After teaching one Friday night, I made the mistake of putting in my ear buds and listening to The Suburbs, the latest album from Arcade Fire. As a bus led me away from Port Authority, the bright lights, and the skyscrapers reaching for the sky like villains in old westerns, I closed my eyes and listened.
Blistering critique clogged the noise of the bus’s engine as we exited the Lincoln Tunnel. I opened my eyes and looked out across the waters to the city lit up in glory, the moonlight and cloud reflections adding a touch of subtle brilliance to the halo effect. It sat there, beckoning, a city on an island. I glanced across the highway and saw the billboards cropping up and the never-ending expanse of streetlights that reach from Hoboken to Philadelphia. And I sighed.
The music was not helping. It was engrossing. It was true. It confirmed all the worries I had when I moved to New Jersey in the first place.
I moved for noble reasons. I got married. She was from New Jersey. I was from Maryland, but my parents moved away while I was in college. The roots had been pulled up, so off I went to New Jersey.
I’ve never been one for claustrophobia. I’m okay in elevators or subway cars packed like sardines. But when I first moved to New Jersey, I felt like the walls were closing in, I felt like I couldn’t breathe–like the world was always on top of my chest pressing down with loud music, high cost of living, and a lack of vegetation.
I yearned for green like a shipwrecked castaway yearns for fresh water. Day after day, I drove my car over concrete. The buildings were dull and full of concrete slabs and asphalt. Even the sky at night was an ethereal, bleached gray from the powerful lights of New York. I would drive twenty minutes to see trees or an uninterrupted patch of grass.
I couldn’t stand the people everywhere rushing, rushing, rushing, honking their horns at me, giving me the middle finger, yelling at me for being cordial on the roadway. The malls were a conflagration of people carrying out the pastime of the ‘burbs’: shopping in their sweatpants with [insert high school or college name] written on the butt.
It was so utterly different, moving to the hustle and bustle of the suburbs and actually trying to live there. The sheer lack of architectural diversity and amount of parking lots contributed to my feeling that suburban New Jersey is both omnipresent and a vacuum of nothingness, sprawled out onto the map in an endless maze of strip malls and pavement that signify nothing but empty progress.
The protagonist in Danielle Dutton’s novel S P R A W L says that the suburbs are a place of “apocalyptic foreboding.” We have seen the end of the world, and the end of the world is when all the earth has become suburbia.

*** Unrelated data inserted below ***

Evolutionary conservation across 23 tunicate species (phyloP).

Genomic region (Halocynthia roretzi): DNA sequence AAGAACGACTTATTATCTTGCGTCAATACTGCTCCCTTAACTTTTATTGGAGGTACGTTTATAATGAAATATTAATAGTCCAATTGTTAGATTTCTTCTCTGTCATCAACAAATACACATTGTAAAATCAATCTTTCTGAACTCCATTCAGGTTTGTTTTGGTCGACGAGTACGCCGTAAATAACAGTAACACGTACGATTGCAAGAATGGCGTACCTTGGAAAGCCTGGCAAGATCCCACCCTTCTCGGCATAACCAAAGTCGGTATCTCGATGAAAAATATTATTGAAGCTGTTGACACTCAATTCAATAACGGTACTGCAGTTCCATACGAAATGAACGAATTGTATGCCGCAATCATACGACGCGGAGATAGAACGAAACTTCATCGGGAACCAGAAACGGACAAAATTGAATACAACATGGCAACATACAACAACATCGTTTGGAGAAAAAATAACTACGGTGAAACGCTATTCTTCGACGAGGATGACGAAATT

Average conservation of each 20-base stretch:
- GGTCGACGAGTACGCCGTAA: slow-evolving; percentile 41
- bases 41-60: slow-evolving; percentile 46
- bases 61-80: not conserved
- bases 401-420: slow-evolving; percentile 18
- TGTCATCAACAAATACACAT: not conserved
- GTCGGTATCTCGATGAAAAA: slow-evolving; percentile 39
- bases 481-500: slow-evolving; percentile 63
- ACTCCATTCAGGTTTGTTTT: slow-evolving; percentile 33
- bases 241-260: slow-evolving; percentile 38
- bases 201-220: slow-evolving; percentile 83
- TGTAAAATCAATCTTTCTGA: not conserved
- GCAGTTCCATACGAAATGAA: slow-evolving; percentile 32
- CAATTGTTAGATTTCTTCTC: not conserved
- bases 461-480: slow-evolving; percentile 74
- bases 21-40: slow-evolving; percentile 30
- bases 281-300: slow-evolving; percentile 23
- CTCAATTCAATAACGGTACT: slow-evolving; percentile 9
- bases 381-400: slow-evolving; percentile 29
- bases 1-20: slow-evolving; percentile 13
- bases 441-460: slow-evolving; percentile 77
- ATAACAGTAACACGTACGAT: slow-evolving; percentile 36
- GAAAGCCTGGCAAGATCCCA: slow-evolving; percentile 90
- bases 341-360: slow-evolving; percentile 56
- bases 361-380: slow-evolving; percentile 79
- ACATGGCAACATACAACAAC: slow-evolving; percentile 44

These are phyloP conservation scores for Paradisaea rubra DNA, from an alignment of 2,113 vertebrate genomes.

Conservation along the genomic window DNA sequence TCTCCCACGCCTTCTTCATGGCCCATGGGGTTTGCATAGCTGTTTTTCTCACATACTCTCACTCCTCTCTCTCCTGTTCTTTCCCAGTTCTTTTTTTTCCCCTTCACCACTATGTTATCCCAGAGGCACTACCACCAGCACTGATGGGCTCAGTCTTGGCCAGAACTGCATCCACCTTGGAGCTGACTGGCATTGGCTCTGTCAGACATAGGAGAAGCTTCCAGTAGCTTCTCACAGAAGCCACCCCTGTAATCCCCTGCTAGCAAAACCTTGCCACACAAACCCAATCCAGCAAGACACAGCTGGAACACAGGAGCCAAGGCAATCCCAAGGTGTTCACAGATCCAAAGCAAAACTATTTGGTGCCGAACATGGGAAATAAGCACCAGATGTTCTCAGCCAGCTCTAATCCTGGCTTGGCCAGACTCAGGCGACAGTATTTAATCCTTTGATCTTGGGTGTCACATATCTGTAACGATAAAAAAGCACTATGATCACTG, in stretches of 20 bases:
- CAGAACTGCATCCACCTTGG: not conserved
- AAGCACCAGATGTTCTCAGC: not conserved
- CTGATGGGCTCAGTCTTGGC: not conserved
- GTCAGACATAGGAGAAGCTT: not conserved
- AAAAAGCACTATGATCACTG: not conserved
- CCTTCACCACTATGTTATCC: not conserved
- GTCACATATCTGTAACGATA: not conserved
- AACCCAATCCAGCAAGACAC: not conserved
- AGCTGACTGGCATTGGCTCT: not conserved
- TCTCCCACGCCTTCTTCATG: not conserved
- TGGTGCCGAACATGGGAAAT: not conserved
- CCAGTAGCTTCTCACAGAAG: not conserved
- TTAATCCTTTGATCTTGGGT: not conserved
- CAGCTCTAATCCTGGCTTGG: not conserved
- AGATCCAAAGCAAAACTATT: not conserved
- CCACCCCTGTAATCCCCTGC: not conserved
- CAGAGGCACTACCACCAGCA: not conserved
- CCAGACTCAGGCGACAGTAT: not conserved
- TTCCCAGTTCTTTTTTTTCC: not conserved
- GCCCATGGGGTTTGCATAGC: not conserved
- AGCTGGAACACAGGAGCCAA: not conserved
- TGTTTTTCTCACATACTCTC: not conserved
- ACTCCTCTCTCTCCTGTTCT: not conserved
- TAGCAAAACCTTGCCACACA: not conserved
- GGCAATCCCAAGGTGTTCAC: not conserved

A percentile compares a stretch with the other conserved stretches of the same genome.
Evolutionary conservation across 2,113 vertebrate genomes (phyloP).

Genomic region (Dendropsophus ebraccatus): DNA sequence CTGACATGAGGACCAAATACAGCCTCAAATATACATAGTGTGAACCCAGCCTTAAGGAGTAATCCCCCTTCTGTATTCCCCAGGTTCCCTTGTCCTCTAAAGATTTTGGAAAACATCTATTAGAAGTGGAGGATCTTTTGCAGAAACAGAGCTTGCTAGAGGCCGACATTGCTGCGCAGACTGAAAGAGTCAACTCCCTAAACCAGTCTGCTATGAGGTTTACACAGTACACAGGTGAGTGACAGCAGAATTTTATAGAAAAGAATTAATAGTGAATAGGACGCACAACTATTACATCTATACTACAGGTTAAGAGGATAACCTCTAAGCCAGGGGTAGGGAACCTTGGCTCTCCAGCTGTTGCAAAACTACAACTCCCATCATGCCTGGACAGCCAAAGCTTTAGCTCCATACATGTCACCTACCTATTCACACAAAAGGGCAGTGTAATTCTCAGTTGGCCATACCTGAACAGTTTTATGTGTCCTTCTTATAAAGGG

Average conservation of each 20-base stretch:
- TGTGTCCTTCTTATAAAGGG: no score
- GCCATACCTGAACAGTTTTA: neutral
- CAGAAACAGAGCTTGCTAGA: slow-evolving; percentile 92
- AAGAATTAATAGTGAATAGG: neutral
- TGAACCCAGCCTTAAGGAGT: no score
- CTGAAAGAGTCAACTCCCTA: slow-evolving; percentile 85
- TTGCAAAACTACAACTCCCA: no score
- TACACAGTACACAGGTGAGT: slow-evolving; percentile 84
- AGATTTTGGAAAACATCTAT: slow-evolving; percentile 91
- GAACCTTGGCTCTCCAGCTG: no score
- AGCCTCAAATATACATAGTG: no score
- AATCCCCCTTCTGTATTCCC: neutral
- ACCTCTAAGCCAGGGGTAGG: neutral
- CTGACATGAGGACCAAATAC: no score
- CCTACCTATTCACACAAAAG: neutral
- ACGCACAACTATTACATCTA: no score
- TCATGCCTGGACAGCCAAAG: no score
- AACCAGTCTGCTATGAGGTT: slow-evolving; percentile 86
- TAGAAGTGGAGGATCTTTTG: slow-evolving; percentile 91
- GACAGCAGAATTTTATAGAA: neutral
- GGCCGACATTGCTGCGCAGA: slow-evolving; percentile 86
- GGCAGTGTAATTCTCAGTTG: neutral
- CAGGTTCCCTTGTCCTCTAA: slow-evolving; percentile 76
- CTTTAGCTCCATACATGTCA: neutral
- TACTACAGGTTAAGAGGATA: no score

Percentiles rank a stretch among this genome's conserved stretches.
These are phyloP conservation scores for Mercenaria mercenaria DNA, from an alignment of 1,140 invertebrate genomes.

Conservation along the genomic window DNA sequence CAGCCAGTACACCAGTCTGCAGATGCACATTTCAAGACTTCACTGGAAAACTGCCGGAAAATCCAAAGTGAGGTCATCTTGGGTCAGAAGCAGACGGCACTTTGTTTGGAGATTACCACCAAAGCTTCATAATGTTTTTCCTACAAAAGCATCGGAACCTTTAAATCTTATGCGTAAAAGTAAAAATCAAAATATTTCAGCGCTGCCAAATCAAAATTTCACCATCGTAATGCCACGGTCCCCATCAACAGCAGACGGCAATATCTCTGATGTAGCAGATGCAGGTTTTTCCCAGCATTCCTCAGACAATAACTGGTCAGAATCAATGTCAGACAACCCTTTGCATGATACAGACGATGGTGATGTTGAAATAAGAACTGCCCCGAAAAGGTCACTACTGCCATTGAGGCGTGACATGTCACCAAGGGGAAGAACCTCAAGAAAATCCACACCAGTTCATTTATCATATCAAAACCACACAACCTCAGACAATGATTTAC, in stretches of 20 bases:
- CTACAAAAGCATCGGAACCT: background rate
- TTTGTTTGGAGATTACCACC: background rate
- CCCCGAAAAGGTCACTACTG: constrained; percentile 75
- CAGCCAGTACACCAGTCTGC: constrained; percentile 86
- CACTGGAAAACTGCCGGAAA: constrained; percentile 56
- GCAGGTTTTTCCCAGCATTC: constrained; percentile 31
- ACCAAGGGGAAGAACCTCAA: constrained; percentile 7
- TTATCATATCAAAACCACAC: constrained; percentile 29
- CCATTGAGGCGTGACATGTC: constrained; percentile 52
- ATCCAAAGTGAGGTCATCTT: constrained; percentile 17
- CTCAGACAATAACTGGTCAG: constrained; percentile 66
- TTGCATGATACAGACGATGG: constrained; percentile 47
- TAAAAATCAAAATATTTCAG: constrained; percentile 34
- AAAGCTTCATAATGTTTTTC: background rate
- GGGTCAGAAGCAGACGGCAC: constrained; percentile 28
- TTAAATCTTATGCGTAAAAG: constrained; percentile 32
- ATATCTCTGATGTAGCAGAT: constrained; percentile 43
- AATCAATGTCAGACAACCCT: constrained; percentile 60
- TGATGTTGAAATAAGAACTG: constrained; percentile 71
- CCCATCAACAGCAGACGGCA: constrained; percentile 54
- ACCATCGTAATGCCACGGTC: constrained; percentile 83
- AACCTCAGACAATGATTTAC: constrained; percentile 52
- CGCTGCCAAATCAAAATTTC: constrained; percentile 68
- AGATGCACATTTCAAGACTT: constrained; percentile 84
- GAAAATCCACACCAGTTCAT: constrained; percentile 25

There is hope, I think, in the realm of McMansions and manicured turf, the place where house cats are the leading predator. The place where sidewalks just decide to stop, as if to say why are you walking? These are the suburbs. Get in your car. It’s that the world was not always like this, and the suburbs don’t need to be like this either. Dutton’s protagonist also commented that the suburbs are “based on the idea that the past never existed,” but if we dig hard enough or talk to enough older folks, we can find that the way out of this mess is the past itself.
My mother-in-law grew up three blocks from our house, before the sprawl overwhelmed the region and turned it into a deforested area filled with giant houses on tiny lots. Much of the area was a farm. There were cows here once. It was a place where people knew each other. It was a neighborhood, in the sense that people were neighborly to each other, not just crowded around one another. It wasn’t the perfect place to live, by any means, but it was green, less busy, and nicer on the eye.
Towns are beginning to pull themselves away from the apocalyptic brink. They are unwinding the web of sprawl. Connecting the sidewalks, so to speak. It may be people are regaining common sense after our suburb-induced amnesia, and we’re beginning to remember our collective past, before cars allowed people to run away from the city or move away from the country. Or, what I think is more likely, the recession has made us question the crown jewel of the American economy: the suburb.
Indeed, there is hope. There are people taking back the suburbs from the infestation of Hummers and fast food joints. There is community-supported agriculture on small lots. People are hiding chickens in their backyards. The number of people I see riding bicycles has tripled in the past year. Local businesses are popping up in strip malls that were once the bastion of franchises. Even whole towns are getting in on the action. Tysons Corner, Virginia has formalized a plan to actually desprawl their town and make it denser. With density, the town can walk and bike to local businesses instead of driving and parking at big box stores. They no longer want to be a town that is 1,700 acres in size with 900 acres of parking lots. They want to be different.
The suburbs look bleak. A nihilistic attitude is hard to ignore. Arcade Fire’s Suburbs tells us that “when all of the walls that they built in the 70’s finally fall, and all of the houses they built in the 70’s finally fall . . . it meant nothing.” Fortunately, there is a way for the suburbs to mean something, and that’s through the stories of the past and anticipating a future that deconstructs the suburbs into something more real, more alive, and more green. A place that’s a neighborhood. A place that’s a home.